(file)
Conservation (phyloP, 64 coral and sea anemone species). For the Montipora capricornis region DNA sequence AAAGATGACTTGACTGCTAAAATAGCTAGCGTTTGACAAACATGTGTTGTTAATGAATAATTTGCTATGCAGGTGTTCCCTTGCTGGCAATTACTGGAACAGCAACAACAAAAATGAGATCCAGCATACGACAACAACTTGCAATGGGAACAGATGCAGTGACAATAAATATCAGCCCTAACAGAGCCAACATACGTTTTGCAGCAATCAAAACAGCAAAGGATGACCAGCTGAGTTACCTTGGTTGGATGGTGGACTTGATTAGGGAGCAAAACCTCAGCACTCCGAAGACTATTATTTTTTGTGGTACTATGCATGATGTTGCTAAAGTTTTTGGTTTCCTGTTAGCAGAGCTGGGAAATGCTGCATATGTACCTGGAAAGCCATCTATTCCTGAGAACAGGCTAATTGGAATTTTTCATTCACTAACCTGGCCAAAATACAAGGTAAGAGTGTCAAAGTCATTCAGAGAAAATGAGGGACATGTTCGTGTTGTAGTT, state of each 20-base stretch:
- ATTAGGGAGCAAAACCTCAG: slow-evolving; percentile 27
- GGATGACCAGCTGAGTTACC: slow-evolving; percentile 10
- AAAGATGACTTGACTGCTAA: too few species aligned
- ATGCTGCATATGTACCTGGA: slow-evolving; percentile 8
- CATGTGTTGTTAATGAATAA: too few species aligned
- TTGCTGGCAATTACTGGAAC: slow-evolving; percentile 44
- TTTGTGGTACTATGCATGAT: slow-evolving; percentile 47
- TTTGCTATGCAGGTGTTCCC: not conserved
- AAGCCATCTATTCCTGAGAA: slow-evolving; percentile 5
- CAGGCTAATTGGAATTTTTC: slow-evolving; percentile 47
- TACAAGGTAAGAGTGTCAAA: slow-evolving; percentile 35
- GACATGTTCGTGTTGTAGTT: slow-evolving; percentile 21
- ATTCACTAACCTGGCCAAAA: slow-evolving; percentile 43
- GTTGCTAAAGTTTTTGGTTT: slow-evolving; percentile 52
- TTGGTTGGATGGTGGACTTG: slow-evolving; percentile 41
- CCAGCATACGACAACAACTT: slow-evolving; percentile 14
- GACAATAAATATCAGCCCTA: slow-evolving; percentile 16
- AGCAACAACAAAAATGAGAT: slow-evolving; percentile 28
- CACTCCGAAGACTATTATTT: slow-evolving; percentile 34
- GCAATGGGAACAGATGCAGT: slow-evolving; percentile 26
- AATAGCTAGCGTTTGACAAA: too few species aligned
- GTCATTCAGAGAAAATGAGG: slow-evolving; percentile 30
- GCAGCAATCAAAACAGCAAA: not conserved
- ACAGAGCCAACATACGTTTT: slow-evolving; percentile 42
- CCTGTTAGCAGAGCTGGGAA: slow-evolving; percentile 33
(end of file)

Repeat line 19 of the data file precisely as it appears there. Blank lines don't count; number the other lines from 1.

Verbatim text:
- AGCAACAACAAAAATGAGAT: slow-evolving; percentile 28